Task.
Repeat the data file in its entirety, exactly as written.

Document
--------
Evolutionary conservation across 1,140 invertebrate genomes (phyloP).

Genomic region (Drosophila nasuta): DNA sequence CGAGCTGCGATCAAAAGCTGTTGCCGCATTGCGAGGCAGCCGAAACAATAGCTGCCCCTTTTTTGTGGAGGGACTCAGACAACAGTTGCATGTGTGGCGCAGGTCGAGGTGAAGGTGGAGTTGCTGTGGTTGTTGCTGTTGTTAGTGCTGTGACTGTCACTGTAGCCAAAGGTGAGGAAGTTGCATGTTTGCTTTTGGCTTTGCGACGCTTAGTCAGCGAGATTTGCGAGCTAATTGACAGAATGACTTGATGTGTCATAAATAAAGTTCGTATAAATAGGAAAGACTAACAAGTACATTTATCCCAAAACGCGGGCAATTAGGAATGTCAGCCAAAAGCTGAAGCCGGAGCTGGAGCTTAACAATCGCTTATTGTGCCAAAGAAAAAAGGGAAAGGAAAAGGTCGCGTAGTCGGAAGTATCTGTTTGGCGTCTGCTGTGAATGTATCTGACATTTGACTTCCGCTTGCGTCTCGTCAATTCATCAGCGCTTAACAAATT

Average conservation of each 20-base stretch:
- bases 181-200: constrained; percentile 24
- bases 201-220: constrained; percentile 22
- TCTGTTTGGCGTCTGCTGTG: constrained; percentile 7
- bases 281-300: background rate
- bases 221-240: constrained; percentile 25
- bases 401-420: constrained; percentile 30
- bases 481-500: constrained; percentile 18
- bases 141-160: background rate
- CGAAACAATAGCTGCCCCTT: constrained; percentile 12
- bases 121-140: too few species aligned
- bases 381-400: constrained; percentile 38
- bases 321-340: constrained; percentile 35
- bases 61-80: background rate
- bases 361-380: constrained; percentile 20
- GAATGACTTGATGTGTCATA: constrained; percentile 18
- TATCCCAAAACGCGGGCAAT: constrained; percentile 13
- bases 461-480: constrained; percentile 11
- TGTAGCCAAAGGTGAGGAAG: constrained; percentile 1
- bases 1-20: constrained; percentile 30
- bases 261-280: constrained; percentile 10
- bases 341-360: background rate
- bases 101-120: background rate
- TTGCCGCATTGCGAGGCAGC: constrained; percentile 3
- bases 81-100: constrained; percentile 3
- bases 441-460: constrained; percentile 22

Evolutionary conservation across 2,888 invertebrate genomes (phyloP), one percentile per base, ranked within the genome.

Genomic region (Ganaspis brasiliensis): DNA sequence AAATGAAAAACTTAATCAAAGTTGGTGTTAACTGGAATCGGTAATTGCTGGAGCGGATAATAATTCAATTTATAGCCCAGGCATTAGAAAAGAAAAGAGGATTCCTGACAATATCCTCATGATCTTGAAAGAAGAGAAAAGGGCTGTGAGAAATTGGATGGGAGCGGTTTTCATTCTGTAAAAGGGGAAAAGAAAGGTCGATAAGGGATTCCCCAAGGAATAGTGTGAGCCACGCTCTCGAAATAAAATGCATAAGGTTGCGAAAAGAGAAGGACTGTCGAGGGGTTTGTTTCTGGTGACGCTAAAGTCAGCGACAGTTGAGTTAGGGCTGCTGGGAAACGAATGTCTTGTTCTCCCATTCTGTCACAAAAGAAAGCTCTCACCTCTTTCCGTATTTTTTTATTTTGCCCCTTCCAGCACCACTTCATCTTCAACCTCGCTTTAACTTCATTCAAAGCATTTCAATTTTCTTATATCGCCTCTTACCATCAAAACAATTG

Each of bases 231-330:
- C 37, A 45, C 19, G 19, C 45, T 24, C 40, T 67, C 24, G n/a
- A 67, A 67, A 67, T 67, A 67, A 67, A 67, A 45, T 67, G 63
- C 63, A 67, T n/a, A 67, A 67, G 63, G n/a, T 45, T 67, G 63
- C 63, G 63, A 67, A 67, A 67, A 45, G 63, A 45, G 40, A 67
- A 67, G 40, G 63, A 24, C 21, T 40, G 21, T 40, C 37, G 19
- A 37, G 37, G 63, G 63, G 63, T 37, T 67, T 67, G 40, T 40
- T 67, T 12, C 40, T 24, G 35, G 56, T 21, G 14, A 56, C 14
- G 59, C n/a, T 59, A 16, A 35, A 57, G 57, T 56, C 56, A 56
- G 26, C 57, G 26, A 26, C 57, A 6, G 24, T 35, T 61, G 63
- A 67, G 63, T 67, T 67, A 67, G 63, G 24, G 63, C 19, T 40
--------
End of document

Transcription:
Evolutionary conservation across 1,140 invertebrate genomes (phyloP).

Genomic region (Drosophila nasuta): DNA sequence CGAGCTGCGATCAAAAGCTGTTGCCGCATTGCGAGGCAGCCGAAACAATAGCTGCCCCTTTTTTGTGGAGGGACTCAGACAACAGTTGCATGTGTGGCGCAGGTCGAGGTGAAGGTGGAGTTGCTGTGGTTGTTGCTGTTGTTAGTGCTGTGACTGTCACTGTAGCCAAAGGTGAGGAAGTTGCATGTTTGCTTTTGGCTTTGCGACGCTTAGTCAGCGAGATTTGCGAGCTAATTGACAGAATGACTTGATGTGTCATAAATAAAGTTCGTATAAATAGGAAAGACTAACAAGTACATTTATCCCAAAACGCGGGCAATTAGGAATGTCAGCCAAAAGCTGAAGCCGGAGCTGGAGCTTAACAATCGCTTATTGTGCCAAAGAAAAAAGGGAAAGGAAAAGGTCGCGTAGTCGGAAGTATCTGTTTGGCGTCTGCTGTGAATGTATCTGACATTTGACTTCCGCTTGCGTCTCGTCAATTCATCAGCGCTTAACAAATT

Average conservation of each 20-base stretch:
- bases 181-200: constrained; percentile 24
- bases 201-220: constrained; percentile 22
- TCTGTTTGGCGTCTGCTGTG: constrained; percentile 7
- bases 281-300: background rate
- bases 221-240: constrained; percentile 25
- bases 401-420: constrained; percentile 30
- bases 481-500: constrained; percentile 18
- bases 141-160: background rate
- CGAAACAATAGCTGCCCCTT: constrained; percentile 12
- bases 121-140: too few species aligned
- bases 381-400: constrained; percentile 38
- bases 321-340: constrained; percentile 35
- bases 61-80: background rate
- bases 361-380: constrained; percentile 20
- GAATGACTTGATGTGTCATA: constrained; percentile 18
- TATCCCAAAACGCGGGCAAT: constrained; percentile 13
- bases 461-480: constrained; percentile 11
- TGTAGCCAAAGGTGAGGAAG: constrained; percentile 1
- bases 1-20: constrained; percentile 30
- bases 261-280: constrained; percentile 10
- bases 341-360: background rate
- bases 101-120: background rate
- TTGCCGCATTGCGAGGCAGC: constrained; percentile 3
- bases 81-100: constrained; percentile 3
- bases 441-460: constrained; percentile 22

Evolutionary conservation across 2,888 invertebrate genomes (phyloP), one percentile per base, ranked within the genome.

Genomic region (Ganaspis brasiliensis): DNA sequence AAATGAAAAACTTAATCAAAGTTGGTGTTAACTGGAATCGGTAATTGCTGGAGCGGATAATAATTCAATTTATAGCCCAGGCATTAGAAAAGAAAAGAGGATTCCTGACAATATCCTCATGATCTTGAAAGAAGAGAAAAGGGCTGTGAGAAATTGGATGGGAGCGGTTTTCATTCTGTAAAAGGGGAAAAGAAAGGTCGATAAGGGATTCCCCAAGGAATAGTGTGAGCCACGCTCTCGAAATAAAATGCATAAGGTTGCGAAAAGAGAAGGACTGTCGAGGGGTTTGTTTCTGGTGACGCTAAAGTCAGCGACAGTTGAGTTAGGGCTGCTGGGAAACGAATGTCTTGTTCTCCCATTCTGTCACAAAAGAAAGCTCTCACCTCTTTCCGTATTTTTTTATTTTGCCCCTTCCAGCACCACTTCATCTTCAACCTCGCTTTAACTTCATTCAAAGCATTTCAATTTTCTTATATCGCCTCTTACCATCAAAACAATTG

Each of bases 231-330:
- C 37, A 45, C 19, G 19, C 45, T 24, C 40, T 67, C 24, G n/a
- A 67, A 67, A 67, T 67, A 67, A 67, A 67, A 45, T 67, G 63
- C 63, A 67, T n/a, A 67, A 67, G 63, G n/a, T 45, T 67, G 63
- C 63, G 63, A 67, A 67, A 67, A 45, G 63, A 45, G 40, A 67
- A 67, G 40, G 63, A 24, C 21, T 40, G 21, T 40, C 37, G 19
- A 37, G 37, G 63, G 63, G 63, T 37, T 67, T 67, G 40, T 40
- T 67, T 12, C 40, T 24, G 35, G 56, T 21, G 14, A 56, C 14
- G 59, C n/a, T 59, A 16, A 35, A 57, G 57, T 56, C 56, A 56
- G 26, C 57, G 26, A 26, C 57, A 6, G 24, T 35, T 61, G 63
- A 67, G 63, T 67, T 67, A 67, G 63, G 24, G 63, C 19, T 40